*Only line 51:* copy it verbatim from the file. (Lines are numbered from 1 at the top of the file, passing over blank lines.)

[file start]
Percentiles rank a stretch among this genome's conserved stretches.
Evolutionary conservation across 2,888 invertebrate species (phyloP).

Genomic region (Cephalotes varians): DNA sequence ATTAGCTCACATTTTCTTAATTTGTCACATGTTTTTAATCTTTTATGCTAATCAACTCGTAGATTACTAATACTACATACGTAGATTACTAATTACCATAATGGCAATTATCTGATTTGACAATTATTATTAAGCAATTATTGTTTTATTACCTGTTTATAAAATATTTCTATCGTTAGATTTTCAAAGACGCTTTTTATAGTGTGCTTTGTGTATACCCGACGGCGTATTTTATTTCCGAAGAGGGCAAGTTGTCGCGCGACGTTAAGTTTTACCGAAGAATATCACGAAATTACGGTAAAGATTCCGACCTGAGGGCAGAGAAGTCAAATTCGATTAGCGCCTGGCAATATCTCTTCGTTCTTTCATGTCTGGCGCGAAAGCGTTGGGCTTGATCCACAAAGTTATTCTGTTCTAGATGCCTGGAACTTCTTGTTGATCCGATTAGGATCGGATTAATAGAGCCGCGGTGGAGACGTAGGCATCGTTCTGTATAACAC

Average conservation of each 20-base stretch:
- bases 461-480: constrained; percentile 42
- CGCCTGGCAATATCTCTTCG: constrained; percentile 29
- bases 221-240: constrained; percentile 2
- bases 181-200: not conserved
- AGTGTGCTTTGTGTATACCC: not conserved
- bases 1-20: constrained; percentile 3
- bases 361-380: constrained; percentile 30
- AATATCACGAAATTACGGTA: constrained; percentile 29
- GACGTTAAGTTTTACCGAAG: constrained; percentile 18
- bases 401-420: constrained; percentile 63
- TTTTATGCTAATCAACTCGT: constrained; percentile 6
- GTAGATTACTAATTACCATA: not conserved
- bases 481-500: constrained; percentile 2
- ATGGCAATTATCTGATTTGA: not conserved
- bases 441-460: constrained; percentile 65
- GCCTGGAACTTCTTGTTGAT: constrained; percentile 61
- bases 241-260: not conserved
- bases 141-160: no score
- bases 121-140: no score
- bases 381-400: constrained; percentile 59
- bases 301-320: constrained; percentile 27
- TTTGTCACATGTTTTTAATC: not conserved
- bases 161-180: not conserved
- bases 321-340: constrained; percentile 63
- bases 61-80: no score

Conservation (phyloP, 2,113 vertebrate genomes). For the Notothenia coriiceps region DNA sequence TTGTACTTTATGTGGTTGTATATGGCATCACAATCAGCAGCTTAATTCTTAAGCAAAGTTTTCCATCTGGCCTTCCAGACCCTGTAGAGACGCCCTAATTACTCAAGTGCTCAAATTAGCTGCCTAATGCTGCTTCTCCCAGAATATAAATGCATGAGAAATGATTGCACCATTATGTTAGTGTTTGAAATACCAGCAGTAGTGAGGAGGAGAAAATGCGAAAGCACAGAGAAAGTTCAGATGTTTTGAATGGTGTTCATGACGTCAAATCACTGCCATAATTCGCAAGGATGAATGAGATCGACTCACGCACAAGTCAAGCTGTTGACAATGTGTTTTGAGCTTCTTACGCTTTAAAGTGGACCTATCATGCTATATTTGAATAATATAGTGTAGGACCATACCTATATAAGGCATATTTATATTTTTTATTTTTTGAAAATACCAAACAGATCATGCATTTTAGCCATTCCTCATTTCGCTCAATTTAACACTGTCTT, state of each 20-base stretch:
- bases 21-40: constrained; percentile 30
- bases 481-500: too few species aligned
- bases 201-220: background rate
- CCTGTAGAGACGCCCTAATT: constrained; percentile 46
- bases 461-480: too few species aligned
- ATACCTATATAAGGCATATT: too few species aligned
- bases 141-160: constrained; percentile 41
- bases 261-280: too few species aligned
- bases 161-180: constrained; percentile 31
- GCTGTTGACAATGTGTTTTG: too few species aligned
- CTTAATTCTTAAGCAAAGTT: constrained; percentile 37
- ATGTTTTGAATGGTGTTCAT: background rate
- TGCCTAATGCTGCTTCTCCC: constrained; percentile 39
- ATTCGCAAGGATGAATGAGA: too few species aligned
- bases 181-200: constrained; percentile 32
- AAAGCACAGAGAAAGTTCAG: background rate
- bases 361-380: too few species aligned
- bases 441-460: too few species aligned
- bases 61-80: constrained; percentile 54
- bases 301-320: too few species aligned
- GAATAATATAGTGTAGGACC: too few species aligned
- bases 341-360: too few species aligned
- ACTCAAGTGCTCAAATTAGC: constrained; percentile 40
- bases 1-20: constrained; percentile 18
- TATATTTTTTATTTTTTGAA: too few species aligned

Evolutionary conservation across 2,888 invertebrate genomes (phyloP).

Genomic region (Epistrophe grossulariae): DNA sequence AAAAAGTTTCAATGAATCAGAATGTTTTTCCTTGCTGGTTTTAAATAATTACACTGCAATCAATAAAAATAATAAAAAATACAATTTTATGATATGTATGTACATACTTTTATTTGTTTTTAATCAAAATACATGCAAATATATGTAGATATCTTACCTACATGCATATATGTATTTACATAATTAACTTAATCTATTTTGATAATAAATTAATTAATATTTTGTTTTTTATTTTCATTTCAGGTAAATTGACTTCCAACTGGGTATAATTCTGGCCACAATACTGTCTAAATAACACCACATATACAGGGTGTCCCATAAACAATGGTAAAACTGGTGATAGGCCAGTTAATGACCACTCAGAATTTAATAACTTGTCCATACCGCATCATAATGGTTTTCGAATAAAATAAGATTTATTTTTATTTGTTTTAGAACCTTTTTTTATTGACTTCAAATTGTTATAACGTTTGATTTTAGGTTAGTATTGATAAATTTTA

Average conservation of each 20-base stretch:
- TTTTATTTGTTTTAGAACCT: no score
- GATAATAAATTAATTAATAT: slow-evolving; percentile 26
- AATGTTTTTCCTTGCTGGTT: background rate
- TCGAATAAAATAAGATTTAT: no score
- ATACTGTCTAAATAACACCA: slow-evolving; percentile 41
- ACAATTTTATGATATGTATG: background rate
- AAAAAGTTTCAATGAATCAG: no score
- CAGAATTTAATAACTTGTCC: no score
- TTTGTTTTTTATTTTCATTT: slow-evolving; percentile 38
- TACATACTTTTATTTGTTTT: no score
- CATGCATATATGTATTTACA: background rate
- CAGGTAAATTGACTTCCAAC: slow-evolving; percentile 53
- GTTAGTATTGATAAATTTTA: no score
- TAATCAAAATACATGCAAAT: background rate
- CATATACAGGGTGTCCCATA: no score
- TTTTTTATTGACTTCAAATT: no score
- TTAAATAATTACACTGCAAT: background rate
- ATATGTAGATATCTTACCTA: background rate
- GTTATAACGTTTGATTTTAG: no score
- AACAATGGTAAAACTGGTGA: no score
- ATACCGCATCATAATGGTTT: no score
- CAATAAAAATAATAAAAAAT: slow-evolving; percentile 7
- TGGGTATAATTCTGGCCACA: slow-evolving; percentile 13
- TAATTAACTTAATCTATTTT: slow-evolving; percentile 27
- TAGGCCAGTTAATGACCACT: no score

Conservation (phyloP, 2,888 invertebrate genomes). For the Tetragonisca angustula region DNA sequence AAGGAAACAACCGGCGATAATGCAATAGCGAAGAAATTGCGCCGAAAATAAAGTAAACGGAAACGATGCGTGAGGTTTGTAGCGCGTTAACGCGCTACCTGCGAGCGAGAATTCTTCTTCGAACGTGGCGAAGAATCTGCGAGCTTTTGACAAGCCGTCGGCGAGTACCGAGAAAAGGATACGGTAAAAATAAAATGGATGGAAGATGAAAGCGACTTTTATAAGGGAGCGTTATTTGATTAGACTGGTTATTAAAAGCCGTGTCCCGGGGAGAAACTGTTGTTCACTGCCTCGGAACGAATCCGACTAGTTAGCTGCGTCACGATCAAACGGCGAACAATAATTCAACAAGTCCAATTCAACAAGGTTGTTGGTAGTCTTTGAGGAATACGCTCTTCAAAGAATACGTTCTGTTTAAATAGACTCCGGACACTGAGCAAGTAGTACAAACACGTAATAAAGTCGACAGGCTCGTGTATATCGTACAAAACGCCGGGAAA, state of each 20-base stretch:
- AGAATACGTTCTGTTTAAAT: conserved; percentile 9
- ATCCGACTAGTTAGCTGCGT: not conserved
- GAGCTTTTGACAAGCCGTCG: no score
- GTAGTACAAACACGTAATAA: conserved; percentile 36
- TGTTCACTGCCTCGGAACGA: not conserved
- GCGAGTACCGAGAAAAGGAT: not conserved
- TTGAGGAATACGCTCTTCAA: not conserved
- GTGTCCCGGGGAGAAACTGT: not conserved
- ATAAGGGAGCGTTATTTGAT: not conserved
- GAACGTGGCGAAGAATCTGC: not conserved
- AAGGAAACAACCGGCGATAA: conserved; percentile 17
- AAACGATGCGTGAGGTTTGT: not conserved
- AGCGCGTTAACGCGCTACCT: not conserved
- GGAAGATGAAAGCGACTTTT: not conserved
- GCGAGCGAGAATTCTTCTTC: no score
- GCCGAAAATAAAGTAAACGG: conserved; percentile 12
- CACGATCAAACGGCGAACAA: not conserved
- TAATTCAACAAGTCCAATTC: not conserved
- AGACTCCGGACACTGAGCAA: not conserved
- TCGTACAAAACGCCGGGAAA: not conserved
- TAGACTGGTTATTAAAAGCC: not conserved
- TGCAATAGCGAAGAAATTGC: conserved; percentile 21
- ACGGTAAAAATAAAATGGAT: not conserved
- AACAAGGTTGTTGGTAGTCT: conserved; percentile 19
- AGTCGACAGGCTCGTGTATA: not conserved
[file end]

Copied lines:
- GAATAATATAGTGTAGGACC: too few species aligned